Assessing effects of ozone layer depletion on living organisms

Atmospheric ozone forms an ozone layer in the stratosphere that plays an important ecological role by filtering out most biologically harmful solar ultraviolet radiation (UV-B). Whilst only a one percent reduction of stratospheric ozone increases UV-B radiation at the Earth's surface by 2%, our activities have cumulatively reduced ozone by more than 14% between 1969/70 and 1993 over continental parts of the northern middle latitudes, and have led to the appearance of holes up to "continental size" over the poles. The harmful consequences of reduced ozone on biological life have already been established, yet further research and monitoring are needed to accurately assess the damage already done, now, and in the future, in order to respond most effectively.

This strategy features in the framework of Agenda 21 as formulated at UNCED (Rio de Janeiro, 1992), now coordinated by the United Nations Commission on Sustainable Development and implemented through national and local authorities. Agenda 21 recommends evaluation of the effects of ultraviolet radiation on plants and animals caused by the depletion of the stratospheric ozone layer.

The harmful consequences of reduced ozone on organisms include: an estimated 2 to 4% increase in generic biological effects with a reduction of 1% in total ozone; an estimated a 4 to 6% increase in certain kinds of skin cancer with a 1% decrease in the ozone layer; impairing the effectiveness of the body's immune system; contributing to eye damage, skin infections; adversely affecting crop plants and forest species since UV-B has been shown to slow growth, interfere with germination, damage plant hormones and chlorophyll, reducing biomass; and threaten many aquatic organisms such as single-celled algae which are at the beginning of the aquatic food chain. One experiment show that all anchovy larvae are killed to a depth of 10 meters by 15 days' exposure to UV-B at an intensity 20% higher than normal.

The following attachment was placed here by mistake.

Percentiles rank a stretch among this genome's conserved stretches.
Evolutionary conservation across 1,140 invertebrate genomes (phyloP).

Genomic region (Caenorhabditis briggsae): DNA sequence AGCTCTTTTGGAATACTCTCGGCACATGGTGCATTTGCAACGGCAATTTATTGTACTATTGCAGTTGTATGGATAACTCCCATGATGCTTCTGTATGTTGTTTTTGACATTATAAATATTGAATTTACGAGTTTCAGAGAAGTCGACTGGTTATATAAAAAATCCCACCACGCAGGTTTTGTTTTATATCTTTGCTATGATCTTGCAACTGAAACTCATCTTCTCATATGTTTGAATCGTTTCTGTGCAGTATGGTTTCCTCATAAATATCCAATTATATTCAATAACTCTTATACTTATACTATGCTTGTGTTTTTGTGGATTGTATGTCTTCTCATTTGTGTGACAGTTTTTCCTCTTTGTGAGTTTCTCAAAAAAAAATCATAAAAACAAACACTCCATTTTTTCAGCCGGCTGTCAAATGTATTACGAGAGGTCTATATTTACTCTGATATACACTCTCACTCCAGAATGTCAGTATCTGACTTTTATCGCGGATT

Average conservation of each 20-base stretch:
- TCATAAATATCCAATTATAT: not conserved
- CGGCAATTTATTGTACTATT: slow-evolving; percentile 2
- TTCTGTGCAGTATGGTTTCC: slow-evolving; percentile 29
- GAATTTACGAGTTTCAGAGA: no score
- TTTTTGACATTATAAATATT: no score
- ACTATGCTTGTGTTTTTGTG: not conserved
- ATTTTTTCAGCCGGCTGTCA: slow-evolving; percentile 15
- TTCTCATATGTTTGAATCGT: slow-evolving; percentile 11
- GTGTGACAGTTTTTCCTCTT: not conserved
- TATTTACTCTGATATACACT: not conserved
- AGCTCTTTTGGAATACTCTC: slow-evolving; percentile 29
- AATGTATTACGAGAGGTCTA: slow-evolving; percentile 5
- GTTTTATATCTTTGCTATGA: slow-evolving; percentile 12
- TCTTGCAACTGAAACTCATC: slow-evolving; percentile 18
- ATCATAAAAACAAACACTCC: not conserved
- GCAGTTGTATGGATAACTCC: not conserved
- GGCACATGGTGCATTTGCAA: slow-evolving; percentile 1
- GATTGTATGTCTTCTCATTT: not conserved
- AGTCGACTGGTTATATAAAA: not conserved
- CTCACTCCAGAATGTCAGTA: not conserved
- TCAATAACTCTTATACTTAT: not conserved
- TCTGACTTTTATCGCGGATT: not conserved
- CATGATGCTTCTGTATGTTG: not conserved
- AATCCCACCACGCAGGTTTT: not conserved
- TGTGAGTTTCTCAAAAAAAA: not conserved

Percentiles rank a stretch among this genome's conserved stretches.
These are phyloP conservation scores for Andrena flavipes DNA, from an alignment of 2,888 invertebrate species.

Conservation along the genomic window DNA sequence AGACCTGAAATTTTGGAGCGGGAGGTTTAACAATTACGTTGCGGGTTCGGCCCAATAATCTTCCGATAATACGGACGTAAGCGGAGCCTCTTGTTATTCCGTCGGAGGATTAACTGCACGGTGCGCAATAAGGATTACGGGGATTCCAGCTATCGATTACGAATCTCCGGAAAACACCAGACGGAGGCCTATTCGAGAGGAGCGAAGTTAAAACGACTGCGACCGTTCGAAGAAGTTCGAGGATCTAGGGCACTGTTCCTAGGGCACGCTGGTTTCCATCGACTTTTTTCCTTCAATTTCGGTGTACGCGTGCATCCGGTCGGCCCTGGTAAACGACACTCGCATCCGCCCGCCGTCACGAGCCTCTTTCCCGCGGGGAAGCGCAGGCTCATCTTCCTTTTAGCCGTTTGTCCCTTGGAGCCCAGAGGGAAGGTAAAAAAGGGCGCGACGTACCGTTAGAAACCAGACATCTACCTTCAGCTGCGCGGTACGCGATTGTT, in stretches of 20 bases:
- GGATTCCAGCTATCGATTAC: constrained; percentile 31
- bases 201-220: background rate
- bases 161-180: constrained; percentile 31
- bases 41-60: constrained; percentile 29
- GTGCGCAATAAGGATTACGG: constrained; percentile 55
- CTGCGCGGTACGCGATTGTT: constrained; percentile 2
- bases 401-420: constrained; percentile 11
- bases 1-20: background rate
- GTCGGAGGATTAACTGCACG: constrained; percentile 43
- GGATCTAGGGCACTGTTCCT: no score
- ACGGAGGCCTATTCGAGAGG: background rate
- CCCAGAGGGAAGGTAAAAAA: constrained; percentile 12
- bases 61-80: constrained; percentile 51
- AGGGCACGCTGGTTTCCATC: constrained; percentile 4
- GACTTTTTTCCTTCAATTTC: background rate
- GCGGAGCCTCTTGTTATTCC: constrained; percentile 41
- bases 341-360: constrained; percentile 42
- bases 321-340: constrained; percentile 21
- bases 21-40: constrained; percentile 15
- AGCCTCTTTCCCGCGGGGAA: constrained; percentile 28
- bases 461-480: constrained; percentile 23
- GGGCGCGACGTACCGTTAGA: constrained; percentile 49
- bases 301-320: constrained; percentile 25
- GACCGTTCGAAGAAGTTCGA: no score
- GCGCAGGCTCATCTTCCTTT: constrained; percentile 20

Despite significant progress in bringing the problem of ozone-layer depletion under control, a number of outstanding challenges remain. Past (and continuing) emissions of ODS will result in increases in UV-B radiation that are likely to lead to increases in the incidence and severity of a variety of short- and long-term human health effects, particularly on the eyes, the immune system and the skin. Recent evaluations of UV-related excess skin cancer risks in Europe caused by ozone depletion suggest that, even though stratospheric ozone concentrations should reach a minimum around the year 2000 (which assumes that the measures in force are fully implemented), excess skin cancer incidence is not expected to begin to fall until about 2060, because of the time lags involved.
1. The essential characteristic about ozone in the atmosphere is that it absorbs ultraviolet radiation, especially ultraviolet B, which damages the genetic heritage of a number of life forms, including humans. A relatively small increase of ultraviolet radiation can cause, at least, reddening of the skin (sunburn) but also more seriously skin cancer and other forms of skin disease.
Inorganic chemical compounds
Type Classification:
F: Exceptional strategies